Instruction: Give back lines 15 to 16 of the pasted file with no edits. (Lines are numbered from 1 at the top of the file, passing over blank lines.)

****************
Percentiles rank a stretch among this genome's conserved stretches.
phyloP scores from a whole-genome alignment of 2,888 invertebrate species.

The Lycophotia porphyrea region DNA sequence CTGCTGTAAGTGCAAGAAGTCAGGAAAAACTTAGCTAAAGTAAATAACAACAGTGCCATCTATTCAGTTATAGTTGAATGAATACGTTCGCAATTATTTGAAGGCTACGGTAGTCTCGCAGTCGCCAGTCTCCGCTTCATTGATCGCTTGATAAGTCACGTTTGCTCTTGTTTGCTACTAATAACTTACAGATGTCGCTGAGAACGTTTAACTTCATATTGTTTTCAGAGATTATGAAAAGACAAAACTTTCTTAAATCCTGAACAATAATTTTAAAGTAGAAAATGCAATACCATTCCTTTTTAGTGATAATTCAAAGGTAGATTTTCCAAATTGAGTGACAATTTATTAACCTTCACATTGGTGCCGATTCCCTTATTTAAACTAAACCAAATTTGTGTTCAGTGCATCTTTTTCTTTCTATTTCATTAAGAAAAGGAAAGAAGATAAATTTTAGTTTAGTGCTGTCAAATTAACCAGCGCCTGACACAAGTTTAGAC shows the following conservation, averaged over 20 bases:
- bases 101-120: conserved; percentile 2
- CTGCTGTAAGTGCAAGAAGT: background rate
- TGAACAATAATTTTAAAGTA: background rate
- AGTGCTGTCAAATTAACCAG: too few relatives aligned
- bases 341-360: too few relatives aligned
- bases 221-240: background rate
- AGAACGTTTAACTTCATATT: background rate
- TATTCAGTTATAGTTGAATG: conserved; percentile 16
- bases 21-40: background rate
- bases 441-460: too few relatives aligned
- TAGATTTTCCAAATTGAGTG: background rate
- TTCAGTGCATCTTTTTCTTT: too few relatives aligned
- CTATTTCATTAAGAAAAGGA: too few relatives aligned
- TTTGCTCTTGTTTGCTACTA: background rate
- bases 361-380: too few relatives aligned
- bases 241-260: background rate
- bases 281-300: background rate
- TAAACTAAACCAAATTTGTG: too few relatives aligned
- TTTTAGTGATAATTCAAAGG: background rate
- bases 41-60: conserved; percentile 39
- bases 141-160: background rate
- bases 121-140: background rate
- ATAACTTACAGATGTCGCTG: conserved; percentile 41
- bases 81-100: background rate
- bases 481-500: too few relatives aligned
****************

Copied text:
- TTCAGTGCATCTTTTTCTTT: too few relatives aligned
- CTATTTCATTAAGAAAAGGA: too few relatives aligned